by Mary E. Lowd
A Deep Sky Anchor Original, December 2022
One arm sagged. Seven arms writhed and worked, puckering their sucker discs and pulling the joint-being they composed across the slippery rocks. The gaspingly dry, slippery rocks. But the sagging arm — as little as it helped with pulling, and as much as it acted like a dead weight needing to be pulled — had dreamed about crossing the rocks. It had dreamed of wonders on the other side. And seven other arms had listened to those dreams. Been compelled by those dreams, drawn to explore the rocks at the top edge of the ocean.
And now they were here — all eight arms, drying out, exhausted and scratchy from the harsh rasping of the thin air. Seven arms grew irritable, troubled that they were doing all the work. And one arm — the dreaming arm — despaired.
Why had it dared to dream? Where had those dreams come from?
Why had it drawn them all here to this deadly, dry expanse of sharp-edged stone that pressed hard against their fleshy sucker discs without the lightness of water to buoy them up?
The dreaming arm had doomed them all, urging them to spend energy they didn’t have to spare, and it was sure the seven other arms resented it. Their resentment trickled through the network of nerves they all shared.
And then one of the seven stronger arms took its turn flinging itself furthest forward, and the narrowest, curling tip of it felt something new. Something smooth. Something that tasted bright and metallic instead of earthy and briny. The other arms — all of them, even the dreaming arm which was physically weak and small compared to the others — clambered forward, eager to taste the smooth, metal surface for themselves with their very own sucker discs.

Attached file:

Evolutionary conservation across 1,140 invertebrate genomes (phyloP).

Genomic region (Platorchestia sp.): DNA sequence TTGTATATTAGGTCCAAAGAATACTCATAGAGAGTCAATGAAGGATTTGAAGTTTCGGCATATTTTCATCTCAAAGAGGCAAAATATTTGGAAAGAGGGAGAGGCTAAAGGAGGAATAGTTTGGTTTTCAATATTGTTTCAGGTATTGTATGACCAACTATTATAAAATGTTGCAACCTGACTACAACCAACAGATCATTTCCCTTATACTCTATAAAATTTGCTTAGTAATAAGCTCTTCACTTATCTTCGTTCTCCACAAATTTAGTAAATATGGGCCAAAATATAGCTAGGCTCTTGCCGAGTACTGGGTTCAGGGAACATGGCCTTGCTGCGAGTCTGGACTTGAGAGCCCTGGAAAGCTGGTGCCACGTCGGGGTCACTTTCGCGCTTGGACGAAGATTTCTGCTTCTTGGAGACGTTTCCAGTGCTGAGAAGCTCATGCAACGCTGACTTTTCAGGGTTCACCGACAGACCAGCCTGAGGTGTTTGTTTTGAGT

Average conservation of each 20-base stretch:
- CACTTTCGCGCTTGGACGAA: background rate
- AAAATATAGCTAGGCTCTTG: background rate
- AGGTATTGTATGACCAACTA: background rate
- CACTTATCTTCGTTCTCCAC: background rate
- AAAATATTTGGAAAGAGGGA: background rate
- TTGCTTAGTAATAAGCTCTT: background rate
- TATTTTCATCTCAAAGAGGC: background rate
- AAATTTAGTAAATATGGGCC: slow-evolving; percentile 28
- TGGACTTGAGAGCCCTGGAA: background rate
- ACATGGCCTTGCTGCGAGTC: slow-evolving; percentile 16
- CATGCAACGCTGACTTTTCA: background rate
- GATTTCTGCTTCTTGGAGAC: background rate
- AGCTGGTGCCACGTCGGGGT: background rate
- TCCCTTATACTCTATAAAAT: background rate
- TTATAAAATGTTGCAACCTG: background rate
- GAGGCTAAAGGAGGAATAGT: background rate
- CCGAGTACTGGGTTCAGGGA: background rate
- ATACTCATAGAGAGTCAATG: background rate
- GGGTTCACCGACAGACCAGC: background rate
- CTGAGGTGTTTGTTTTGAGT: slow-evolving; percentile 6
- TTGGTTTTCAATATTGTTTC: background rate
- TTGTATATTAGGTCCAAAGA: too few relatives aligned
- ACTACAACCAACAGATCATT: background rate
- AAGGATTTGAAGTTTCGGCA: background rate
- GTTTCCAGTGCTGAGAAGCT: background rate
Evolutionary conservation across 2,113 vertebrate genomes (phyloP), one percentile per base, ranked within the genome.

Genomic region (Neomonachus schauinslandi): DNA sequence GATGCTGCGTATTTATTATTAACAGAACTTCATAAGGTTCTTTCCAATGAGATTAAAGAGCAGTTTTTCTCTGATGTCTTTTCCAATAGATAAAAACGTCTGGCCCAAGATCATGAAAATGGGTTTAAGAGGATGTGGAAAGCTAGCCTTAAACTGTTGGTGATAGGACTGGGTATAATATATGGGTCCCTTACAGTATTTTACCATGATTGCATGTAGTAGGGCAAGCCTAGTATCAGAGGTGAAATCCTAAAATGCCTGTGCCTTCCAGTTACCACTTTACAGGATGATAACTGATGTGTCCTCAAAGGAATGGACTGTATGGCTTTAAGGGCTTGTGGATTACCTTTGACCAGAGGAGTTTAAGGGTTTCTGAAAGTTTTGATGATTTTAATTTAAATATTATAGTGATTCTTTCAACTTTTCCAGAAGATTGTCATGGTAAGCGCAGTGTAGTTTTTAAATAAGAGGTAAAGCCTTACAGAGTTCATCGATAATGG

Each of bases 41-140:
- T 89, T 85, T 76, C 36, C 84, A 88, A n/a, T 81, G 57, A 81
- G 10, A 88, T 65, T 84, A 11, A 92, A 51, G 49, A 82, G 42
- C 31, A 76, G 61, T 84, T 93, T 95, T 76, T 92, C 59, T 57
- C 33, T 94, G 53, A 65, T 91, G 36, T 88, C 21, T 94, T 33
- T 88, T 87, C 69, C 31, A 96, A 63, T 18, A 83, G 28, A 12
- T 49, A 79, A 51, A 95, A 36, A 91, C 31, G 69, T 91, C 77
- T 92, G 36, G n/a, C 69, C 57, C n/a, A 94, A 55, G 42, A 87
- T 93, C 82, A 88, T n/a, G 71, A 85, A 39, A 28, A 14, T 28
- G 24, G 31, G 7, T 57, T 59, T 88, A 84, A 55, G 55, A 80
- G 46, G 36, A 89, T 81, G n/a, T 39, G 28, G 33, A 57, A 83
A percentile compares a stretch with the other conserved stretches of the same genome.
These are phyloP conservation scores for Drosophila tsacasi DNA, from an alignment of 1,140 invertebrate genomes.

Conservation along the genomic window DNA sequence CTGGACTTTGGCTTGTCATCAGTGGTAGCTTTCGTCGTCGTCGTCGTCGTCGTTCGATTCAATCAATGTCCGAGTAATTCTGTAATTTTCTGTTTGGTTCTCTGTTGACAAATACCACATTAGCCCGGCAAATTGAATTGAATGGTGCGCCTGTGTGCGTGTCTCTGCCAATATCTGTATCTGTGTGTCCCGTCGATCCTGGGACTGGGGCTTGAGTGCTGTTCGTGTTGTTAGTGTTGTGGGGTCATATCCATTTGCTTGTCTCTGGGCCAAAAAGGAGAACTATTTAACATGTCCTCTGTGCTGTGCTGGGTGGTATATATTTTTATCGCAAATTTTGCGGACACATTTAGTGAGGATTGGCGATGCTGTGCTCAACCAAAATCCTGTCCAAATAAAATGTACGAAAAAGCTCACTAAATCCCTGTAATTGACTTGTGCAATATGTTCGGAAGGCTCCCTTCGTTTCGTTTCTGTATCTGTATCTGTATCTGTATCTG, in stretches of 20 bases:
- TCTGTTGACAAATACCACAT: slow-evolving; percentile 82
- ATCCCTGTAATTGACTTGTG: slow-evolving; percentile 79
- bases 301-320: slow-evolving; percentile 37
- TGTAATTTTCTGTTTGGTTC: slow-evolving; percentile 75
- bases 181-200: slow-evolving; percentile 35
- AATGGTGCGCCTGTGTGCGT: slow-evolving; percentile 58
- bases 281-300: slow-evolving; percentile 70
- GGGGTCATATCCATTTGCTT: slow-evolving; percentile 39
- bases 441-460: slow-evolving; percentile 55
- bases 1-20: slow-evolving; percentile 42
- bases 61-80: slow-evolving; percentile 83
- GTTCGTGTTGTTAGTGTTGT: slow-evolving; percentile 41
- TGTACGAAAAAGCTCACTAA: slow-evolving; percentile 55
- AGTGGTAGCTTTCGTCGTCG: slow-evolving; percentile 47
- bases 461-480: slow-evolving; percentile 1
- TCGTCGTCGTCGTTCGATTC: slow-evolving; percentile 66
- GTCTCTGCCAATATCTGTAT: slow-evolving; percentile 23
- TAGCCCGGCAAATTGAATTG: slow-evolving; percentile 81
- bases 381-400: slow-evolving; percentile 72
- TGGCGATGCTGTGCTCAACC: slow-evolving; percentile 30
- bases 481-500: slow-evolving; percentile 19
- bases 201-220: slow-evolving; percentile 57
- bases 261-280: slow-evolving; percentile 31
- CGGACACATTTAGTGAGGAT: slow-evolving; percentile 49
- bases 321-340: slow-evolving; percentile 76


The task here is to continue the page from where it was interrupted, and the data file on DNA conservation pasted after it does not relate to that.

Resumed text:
Eight arms sprawled across the gleaming surface of the crashed spaceship, reveling in the unusual taste of its shape and materials. It took them very little time to find the crack in the hull and squeeze themselves inside.
It would take them longer to learn the controls, designed for the telepathic alien creature who had died at the helm and slumped there still, no longer transmitting dreams to any local life forms capable of hearing them. It was nothing more now than a delicious, fresh corpse. Its alien flesh would keep the seven strong arms fed while the dreaming arm studied, focused, and converted idle dreams of the stars that sparkled above the ocean into the practical knowledge it needed.
Knowledge that would let the seven stronger arms help the dreaming arm repair and fly their newly salvaged spaceship. Perhaps when their ship took to the sky, away from the noise and chaos of the Earth, the dreaming arm would hear more dreams passed to it, wafting telepathically from distant stars.